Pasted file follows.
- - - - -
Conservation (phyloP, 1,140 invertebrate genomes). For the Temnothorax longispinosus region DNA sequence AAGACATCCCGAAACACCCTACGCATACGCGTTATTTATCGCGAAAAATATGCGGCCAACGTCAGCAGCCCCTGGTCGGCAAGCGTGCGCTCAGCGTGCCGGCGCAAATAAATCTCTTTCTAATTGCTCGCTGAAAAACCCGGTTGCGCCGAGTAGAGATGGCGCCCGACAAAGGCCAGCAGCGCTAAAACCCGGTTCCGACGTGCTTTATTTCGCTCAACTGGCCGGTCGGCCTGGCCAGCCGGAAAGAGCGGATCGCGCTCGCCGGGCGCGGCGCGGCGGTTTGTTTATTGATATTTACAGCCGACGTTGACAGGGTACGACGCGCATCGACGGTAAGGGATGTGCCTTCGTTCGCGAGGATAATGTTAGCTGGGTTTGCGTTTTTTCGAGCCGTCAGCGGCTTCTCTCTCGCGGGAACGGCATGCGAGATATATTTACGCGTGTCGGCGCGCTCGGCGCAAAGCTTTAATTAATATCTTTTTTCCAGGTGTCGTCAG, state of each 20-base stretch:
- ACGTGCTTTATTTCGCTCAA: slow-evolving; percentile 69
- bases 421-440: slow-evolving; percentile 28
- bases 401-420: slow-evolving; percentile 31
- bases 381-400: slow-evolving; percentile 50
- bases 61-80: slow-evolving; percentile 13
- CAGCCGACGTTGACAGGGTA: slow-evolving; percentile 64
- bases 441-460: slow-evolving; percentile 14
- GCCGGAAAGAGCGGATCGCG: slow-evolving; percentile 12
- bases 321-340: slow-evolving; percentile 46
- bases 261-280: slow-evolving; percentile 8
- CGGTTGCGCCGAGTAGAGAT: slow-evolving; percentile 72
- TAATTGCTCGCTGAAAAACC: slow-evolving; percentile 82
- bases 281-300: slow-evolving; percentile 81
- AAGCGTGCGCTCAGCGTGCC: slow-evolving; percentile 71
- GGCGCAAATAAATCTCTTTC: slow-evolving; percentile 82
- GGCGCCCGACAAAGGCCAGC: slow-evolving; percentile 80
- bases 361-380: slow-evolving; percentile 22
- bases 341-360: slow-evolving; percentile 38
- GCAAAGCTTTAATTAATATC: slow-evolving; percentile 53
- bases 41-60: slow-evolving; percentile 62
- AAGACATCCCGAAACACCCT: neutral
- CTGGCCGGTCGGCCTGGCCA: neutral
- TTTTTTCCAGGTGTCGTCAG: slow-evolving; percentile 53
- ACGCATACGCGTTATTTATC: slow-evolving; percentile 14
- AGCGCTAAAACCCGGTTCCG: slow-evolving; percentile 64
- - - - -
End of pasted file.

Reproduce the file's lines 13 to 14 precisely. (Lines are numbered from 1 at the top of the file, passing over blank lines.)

- TAATTGCTCGCTGAAAAACC: slow-evolving; percentile 82
- bases 281-300: slow-evolving; percentile 81